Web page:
Growing feet – Part 1, Toeing-in.

Concerns about the normal development of the lower limbs as a child grows is often the primary reason parents bring their kids to a visit to the podiatrist. The fact is that many of the perceived ‘abnormalities’ may be within the normal parameters for the childs age. The continually changing bodies of children will often correct any abnormal alignment issues that arise during their growth cycle. The most concerning variants include genu varum (bow legs), genu valgum (knock knees), intoeing, out toeing and flat feet. Below will be a brief explanation of the normal development of these most commonly occurring variants. If your child shows characteristics outside of those listed, an appointment with the podiatrist may be warranted.

In toeing is often characterised by inward pointing toes. It is much more common than out toeing and can often be responsible for recurring falls in children due to tripping. Boys and girls are equally affected.


1. Metatarsus adductus
Is a congenital deformity of the forefoot in which the metatarsals deviate towards the body midline causing in-toeing. It predominately occurs in males and is first noticed in the first year of life. Most cases resolve spontaneously by age 10-12 however severe deformities may require an initial treatment which may consist of strapping and/or casting of the feet in the neutral position.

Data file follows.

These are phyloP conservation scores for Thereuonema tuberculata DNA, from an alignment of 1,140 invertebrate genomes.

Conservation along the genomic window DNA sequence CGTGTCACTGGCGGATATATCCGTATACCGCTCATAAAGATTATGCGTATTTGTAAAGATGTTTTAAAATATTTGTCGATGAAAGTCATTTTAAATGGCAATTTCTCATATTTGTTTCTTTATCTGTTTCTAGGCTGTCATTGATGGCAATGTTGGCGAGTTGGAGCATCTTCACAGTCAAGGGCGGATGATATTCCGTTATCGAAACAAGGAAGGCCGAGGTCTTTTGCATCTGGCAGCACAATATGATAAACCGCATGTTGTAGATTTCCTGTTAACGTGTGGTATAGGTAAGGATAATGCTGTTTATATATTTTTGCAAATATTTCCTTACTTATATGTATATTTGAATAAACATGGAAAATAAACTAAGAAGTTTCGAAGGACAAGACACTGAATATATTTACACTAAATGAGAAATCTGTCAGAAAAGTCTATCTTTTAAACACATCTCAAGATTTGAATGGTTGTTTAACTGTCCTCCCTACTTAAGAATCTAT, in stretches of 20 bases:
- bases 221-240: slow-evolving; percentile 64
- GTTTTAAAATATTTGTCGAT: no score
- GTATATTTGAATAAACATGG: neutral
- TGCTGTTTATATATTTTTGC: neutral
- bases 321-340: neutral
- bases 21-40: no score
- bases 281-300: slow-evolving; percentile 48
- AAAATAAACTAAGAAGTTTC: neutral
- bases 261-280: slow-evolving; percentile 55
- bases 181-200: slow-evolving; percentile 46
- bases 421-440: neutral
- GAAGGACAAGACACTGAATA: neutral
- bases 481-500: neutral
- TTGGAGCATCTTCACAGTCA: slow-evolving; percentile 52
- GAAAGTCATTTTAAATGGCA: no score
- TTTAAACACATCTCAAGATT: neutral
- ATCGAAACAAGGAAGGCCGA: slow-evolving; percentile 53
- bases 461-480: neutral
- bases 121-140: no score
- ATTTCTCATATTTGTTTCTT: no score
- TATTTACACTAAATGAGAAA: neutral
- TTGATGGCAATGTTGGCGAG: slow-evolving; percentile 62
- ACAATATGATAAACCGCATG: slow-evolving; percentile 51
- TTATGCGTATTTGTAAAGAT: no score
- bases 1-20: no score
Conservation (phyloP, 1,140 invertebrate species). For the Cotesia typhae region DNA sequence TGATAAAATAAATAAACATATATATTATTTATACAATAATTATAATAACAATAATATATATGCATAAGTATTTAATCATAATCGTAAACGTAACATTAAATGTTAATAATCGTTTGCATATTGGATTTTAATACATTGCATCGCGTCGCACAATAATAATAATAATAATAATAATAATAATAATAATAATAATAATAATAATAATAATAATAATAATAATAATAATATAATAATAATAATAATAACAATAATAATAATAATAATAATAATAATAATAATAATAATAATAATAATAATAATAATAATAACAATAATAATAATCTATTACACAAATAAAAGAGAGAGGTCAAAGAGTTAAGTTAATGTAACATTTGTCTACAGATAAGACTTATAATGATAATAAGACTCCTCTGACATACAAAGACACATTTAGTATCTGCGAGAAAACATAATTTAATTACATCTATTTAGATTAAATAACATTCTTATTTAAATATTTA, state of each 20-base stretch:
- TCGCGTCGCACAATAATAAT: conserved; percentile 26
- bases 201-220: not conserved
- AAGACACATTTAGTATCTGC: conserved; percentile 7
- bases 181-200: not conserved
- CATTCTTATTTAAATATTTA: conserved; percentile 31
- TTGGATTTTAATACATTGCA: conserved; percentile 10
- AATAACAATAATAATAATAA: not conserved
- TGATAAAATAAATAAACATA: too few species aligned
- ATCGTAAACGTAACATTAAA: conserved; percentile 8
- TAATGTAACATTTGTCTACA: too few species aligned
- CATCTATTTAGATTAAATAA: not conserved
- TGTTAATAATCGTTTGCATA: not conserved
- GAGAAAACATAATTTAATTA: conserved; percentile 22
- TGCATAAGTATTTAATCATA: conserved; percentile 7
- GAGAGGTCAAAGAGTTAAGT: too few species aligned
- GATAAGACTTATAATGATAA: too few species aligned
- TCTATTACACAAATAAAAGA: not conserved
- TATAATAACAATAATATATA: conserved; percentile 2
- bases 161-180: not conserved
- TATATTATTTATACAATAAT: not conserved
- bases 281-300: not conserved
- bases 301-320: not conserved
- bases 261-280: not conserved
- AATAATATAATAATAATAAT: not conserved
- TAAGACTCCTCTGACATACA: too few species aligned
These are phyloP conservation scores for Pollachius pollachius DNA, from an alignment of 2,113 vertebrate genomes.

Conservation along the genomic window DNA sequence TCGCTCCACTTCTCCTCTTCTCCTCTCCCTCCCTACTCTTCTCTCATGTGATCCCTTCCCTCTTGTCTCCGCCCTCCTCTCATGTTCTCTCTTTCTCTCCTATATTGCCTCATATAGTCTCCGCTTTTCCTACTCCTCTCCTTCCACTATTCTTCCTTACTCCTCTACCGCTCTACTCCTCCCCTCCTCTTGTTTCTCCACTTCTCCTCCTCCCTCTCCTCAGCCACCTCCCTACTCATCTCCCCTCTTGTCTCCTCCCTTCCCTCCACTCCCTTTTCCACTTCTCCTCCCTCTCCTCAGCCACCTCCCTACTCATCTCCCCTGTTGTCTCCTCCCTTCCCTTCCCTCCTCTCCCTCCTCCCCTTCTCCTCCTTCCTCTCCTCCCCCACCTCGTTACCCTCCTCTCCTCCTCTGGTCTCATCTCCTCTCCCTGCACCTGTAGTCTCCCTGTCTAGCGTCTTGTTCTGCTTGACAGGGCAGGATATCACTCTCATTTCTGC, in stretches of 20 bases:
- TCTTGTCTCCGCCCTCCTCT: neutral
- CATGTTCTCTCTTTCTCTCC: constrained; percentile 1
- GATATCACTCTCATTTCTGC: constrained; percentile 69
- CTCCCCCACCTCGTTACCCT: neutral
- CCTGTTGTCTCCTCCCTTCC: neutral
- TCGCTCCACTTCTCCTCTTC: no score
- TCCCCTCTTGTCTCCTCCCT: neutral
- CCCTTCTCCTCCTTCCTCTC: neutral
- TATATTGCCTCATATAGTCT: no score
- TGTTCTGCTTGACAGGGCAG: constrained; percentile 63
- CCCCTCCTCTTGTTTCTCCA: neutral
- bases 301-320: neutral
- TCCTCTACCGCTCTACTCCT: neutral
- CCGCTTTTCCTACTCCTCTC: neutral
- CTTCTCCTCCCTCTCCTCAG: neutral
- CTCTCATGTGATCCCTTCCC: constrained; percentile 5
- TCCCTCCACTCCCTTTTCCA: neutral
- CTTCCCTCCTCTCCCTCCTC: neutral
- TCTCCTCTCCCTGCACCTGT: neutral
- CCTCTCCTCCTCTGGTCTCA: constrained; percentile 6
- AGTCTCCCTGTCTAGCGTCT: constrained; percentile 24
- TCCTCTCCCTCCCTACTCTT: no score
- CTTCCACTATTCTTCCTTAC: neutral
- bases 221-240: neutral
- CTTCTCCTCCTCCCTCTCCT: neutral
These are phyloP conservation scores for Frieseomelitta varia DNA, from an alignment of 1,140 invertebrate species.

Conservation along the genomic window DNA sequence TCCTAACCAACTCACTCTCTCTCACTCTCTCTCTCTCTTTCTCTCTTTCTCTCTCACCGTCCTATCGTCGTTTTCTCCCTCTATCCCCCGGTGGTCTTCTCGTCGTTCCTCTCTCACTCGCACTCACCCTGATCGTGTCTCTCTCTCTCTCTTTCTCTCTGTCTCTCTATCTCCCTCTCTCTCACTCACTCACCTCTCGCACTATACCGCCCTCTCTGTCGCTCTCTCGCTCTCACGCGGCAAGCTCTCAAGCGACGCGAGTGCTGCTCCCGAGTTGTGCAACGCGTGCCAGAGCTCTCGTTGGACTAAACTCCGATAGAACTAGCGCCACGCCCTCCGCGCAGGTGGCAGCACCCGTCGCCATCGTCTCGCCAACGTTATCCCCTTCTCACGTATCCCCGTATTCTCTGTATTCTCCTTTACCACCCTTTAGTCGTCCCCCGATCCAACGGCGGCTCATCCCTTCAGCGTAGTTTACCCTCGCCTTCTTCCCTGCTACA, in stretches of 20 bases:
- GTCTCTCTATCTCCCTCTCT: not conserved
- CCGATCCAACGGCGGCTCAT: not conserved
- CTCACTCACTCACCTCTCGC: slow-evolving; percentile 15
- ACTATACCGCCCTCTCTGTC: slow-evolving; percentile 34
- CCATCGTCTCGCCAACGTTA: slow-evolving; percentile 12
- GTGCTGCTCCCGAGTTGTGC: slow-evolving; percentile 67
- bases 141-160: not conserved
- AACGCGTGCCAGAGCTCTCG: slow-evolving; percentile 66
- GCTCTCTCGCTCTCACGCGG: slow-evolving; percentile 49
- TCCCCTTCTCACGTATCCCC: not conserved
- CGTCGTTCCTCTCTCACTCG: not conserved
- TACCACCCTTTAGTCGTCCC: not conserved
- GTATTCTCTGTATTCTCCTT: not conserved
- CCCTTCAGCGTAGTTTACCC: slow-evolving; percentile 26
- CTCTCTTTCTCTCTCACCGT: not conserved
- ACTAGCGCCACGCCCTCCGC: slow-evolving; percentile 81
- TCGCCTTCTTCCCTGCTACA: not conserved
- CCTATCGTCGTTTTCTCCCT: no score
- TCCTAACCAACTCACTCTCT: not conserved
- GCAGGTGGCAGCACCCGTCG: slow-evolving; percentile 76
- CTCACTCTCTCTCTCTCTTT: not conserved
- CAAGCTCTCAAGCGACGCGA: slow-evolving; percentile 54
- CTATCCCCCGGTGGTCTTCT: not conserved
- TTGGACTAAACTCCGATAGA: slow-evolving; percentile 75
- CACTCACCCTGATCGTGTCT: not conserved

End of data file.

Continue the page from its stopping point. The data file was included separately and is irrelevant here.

2. Internal Tibial Torsion
This is often the most common cause of in-toeing usually seen in children between the ages of 2 and 4. It occurs in both boys and girls and often the presenting sign is clumsiness and repeated falls either at home or in the playground. A physical assessment will often show an abnormal thigh foot angle. This abnormality usually corrects itself by age 8 through physical therapies such as stretching. If the condition persists past the age of 8 or an assessment shows a thigh-foot angle of more than 15 degrees, surgery may be indicated.

3. Increased femoral internal rotation
This abnormality is usually observed in early childhood and is particularly severe between the ages of 4 and 7 years. It has been shown to have a very strong genetic link with mainly girls being affected. The classic signs that are presented include the patella (knee caps) facing inwards (a situation known as ‘squinting patella’) and these children are often seen sitting in the typical W sitting position. An assessment would involve assessing the hip range of motion of the child to look for any abnormalities in range of motion. Similarly as with increased tibial torsion, increased femoral internal rotation settles by 8-10 years of age. Orthotics and physical therapies may be helpful in improving gait parameters. Educating parents and children on importance of avoiding W-sitting is another vital step to reduce internal rotation. Surgical intervention may be indicated if no improvement is seen pst the age of 12.

If this is all too complicated, don’t hesitate to see our Podiatrist for a personalised professional opinion.

Dr Anel Kapur (Podiatrist)